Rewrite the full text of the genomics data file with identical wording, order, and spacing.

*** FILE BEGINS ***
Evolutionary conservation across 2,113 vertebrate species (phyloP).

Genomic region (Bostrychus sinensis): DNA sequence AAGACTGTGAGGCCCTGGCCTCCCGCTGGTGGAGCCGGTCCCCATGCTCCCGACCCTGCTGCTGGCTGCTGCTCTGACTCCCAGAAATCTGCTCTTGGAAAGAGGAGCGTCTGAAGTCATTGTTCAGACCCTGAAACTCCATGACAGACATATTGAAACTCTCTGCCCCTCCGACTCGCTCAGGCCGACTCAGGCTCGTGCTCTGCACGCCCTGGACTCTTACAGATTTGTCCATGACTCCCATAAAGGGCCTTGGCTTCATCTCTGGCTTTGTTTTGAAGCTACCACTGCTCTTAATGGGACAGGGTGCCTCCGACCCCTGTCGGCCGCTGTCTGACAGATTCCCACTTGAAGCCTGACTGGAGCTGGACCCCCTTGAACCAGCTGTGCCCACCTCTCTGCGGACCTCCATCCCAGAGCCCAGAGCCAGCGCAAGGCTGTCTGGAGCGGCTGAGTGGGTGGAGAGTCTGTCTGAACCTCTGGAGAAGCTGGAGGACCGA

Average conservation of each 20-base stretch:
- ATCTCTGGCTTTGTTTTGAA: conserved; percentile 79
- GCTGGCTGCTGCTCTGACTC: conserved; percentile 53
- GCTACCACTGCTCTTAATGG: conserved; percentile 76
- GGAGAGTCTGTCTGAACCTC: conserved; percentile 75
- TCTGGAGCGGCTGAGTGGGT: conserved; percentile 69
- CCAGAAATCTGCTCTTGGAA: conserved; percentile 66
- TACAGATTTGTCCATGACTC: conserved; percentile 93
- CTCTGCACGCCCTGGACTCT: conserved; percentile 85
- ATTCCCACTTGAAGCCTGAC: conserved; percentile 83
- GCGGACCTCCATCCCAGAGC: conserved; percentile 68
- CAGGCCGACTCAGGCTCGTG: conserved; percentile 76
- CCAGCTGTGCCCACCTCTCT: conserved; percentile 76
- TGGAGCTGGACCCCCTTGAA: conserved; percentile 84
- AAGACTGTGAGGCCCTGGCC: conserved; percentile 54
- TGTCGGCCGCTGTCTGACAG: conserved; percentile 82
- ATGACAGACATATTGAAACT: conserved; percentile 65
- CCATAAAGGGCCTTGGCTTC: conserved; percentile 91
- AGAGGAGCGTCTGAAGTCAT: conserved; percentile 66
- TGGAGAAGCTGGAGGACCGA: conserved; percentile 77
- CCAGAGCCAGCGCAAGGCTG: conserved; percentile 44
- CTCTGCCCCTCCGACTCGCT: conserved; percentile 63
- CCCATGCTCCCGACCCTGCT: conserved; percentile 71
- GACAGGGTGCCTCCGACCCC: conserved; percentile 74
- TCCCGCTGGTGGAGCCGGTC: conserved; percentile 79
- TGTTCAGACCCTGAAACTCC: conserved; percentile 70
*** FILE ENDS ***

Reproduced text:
Evolutionary conservation across 2,113 vertebrate species (phyloP).

Genomic region (Bostrychus sinensis): DNA sequence AAGACTGTGAGGCCCTGGCCTCCCGCTGGTGGAGCCGGTCCCCATGCTCCCGACCCTGCTGCTGGCTGCTGCTCTGACTCCCAGAAATCTGCTCTTGGAAAGAGGAGCGTCTGAAGTCATTGTTCAGACCCTGAAACTCCATGACAGACATATTGAAACTCTCTGCCCCTCCGACTCGCTCAGGCCGACTCAGGCTCGTGCTCTGCACGCCCTGGACTCTTACAGATTTGTCCATGACTCCCATAAAGGGCCTTGGCTTCATCTCTGGCTTTGTTTTGAAGCTACCACTGCTCTTAATGGGACAGGGTGCCTCCGACCCCTGTCGGCCGCTGTCTGACAGATTCCCACTTGAAGCCTGACTGGAGCTGGACCCCCTTGAACCAGCTGTGCCCACCTCTCTGCGGACCTCCATCCCAGAGCCCAGAGCCAGCGCAAGGCTGTCTGGAGCGGCTGAGTGGGTGGAGAGTCTGTCTGAACCTCTGGAGAAGCTGGAGGACCGA

Average conservation of each 20-base stretch:
- ATCTCTGGCTTTGTTTTGAA: conserved; percentile 79
- GCTGGCTGCTGCTCTGACTC: conserved; percentile 53
- GCTACCACTGCTCTTAATGG: conserved; percentile 76
- GGAGAGTCTGTCTGAACCTC: conserved; percentile 75
- TCTGGAGCGGCTGAGTGGGT: conserved; percentile 69
- CCAGAAATCTGCTCTTGGAA: conserved; percentile 66
- TACAGATTTGTCCATGACTC: conserved; percentile 93
- CTCTGCACGCCCTGGACTCT: conserved; percentile 85
- ATTCCCACTTGAAGCCTGAC: conserved; percentile 83
- GCGGACCTCCATCCCAGAGC: conserved; percentile 68
- CAGGCCGACTCAGGCTCGTG: conserved; percentile 76
- CCAGCTGTGCCCACCTCTCT: conserved; percentile 76
- TGGAGCTGGACCCCCTTGAA: conserved; percentile 84
- AAGACTGTGAGGCCCTGGCC: conserved; percentile 54
- TGTCGGCCGCTGTCTGACAG: conserved; percentile 82
- ATGACAGACATATTGAAACT: conserved; percentile 65
- CCATAAAGGGCCTTGGCTTC: conserved; percentile 91
- AGAGGAGCGTCTGAAGTCAT: conserved; percentile 66
- TGGAGAAGCTGGAGGACCGA: conserved; percentile 77
- CCAGAGCCAGCGCAAGGCTG: conserved; percentile 44
- CTCTGCCCCTCCGACTCGCT: conserved; percentile 63
- CCCATGCTCCCGACCCTGCT: conserved; percentile 71
- GACAGGGTGCCTCCGACCCC: conserved; percentile 74
- TCCCGCTGGTGGAGCCGGTC: conserved; percentile 79
- TGTTCAGACCCTGAAACTCC: conserved; percentile 70